Although it is common to hear reference to “cocaine users” or “heroin users,” in truth, many people are polydrug users, meaning they consume more than one substance.19For example, of the 1,823,006 records in the 2010 TEDS-A database on treatment admissions, more than half (1,012,233, or 56 percent) involved a secondary, not just a primary, substance of abuse. Likewise, of the 20.8 million NSDUH respondents reporting use of an illegal drug other than marijuana in the past year, just over half also reported using marijuana. Polydrug use may even be the norm among frequent users; regular heroin and amphetamine users...

  12. 7. Comparing Drug Consumption Estimates with Supply Indicators
    (pp. 73-102)

    Chapters Four and Five present two different approaches for estimating illicit drug consumption.23For marijuana, we multiply use days by the average amount consumed per use day, and then multiply that number by the number of users.24For the other drugs, we divide total expenditures by the average amount spent per pure gram purchased. With both approaches, we describe the uncertainty surrounding these figures, and we attempt to be transparent about the most consequential assumptions that underlie them.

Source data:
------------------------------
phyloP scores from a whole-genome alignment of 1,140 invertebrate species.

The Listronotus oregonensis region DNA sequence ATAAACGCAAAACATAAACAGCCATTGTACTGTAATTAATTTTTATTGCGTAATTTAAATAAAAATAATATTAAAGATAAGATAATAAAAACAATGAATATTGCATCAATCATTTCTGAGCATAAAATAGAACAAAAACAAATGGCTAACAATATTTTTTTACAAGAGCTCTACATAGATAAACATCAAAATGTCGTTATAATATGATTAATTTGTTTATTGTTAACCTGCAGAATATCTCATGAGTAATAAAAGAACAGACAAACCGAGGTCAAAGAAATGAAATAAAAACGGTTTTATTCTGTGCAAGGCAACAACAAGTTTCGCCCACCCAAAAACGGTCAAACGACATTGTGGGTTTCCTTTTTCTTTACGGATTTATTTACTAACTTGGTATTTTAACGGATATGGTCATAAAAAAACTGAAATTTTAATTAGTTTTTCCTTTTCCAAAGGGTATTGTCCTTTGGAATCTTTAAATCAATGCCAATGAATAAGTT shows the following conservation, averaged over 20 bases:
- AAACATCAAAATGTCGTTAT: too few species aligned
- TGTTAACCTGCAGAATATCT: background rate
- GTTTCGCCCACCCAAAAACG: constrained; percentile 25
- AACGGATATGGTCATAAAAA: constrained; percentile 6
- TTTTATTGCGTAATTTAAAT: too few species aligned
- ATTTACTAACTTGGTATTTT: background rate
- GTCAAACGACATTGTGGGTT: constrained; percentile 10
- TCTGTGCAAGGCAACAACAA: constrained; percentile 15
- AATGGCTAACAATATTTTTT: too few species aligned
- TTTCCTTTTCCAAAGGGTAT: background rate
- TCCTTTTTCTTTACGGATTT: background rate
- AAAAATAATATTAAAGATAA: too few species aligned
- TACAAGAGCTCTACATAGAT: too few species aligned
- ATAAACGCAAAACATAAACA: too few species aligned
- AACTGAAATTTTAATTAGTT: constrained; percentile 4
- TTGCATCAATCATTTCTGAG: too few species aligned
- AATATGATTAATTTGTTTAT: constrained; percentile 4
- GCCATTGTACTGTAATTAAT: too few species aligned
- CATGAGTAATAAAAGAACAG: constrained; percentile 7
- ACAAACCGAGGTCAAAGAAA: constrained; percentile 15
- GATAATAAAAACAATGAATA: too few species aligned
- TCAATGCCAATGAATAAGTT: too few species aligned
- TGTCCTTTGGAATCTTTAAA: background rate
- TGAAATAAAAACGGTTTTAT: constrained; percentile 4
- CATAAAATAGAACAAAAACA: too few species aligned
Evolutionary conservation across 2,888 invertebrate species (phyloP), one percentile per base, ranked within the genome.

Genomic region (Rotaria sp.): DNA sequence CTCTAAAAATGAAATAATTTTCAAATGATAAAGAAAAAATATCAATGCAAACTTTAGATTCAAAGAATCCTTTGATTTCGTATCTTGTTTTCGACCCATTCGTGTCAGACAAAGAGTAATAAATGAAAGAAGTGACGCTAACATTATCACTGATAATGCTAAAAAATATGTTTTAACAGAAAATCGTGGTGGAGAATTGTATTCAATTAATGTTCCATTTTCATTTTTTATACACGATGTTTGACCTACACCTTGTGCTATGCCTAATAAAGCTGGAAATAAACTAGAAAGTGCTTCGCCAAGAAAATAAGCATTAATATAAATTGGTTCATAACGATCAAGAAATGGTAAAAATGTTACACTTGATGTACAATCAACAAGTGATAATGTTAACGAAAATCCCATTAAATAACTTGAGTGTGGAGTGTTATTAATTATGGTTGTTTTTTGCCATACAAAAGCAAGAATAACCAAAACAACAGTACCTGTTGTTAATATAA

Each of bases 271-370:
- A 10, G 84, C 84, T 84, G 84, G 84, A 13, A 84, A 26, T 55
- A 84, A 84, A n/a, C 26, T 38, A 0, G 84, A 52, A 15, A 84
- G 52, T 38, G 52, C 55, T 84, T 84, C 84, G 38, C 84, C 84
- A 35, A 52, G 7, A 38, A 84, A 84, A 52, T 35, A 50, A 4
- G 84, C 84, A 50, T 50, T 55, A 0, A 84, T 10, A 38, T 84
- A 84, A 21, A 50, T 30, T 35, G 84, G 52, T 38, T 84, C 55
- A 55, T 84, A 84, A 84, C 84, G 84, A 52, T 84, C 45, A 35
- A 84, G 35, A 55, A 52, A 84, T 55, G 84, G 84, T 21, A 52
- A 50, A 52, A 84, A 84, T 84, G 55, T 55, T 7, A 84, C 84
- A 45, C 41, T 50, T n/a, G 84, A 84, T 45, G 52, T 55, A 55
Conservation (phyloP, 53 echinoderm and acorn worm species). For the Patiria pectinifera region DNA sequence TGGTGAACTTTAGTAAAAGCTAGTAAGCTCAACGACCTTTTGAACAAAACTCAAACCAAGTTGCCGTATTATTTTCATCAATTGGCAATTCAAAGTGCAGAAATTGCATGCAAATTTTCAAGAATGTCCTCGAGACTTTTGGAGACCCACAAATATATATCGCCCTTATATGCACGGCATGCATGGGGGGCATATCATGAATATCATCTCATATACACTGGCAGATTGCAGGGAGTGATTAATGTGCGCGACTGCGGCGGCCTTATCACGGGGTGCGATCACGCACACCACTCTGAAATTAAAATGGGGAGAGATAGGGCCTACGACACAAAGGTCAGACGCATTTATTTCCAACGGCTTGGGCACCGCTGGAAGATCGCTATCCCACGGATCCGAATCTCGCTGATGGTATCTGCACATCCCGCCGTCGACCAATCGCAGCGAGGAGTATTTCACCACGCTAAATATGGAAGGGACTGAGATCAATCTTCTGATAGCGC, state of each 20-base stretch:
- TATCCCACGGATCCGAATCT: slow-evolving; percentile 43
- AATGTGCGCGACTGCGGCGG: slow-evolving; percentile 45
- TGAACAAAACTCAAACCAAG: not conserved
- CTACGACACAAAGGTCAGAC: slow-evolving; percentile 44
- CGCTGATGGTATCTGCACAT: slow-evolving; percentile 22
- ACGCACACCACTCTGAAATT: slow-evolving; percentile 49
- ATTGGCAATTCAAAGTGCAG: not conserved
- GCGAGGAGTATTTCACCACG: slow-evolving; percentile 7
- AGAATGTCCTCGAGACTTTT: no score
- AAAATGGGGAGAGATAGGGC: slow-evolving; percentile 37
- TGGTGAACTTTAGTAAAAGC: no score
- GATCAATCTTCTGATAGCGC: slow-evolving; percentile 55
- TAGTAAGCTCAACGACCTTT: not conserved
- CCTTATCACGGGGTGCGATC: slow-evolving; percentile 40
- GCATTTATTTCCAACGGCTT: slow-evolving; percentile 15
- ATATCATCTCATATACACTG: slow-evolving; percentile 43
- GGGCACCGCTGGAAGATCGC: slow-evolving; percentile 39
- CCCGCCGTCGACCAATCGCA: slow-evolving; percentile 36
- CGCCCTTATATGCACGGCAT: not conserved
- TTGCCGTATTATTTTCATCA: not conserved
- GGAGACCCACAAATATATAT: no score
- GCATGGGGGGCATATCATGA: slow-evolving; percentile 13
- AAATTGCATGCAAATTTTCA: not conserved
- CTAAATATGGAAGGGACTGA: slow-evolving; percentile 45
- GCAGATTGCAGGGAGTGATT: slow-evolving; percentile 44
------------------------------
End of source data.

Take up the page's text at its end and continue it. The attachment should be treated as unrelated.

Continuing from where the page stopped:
Table 7.1 presents our middle, lower, and higher consumption estimates. The middle figures could also be termed best estimates. The lower and...

  13. 8. Conclusions
    (pp. 103-105)

    This report presents estimates of the size of the cocaine, heroin, marijuana, and methamphetamine markets in the United States for 2000 through 2010. For each substance, we estimate the total number of CDUs (defined as those using four or more times in the previous month), total weight consumed, and the total amount spent purchasing these substances. Main findings include:

    Drug users in the United States spend on the order of $100 billion annually on cocaine, heroin, marijuana, and methamphetamine. While this total figure has been stable over the decade, there have been important compositional shifts. In 2000, much more money...

  14. Bibliography
    (pp. 106-116)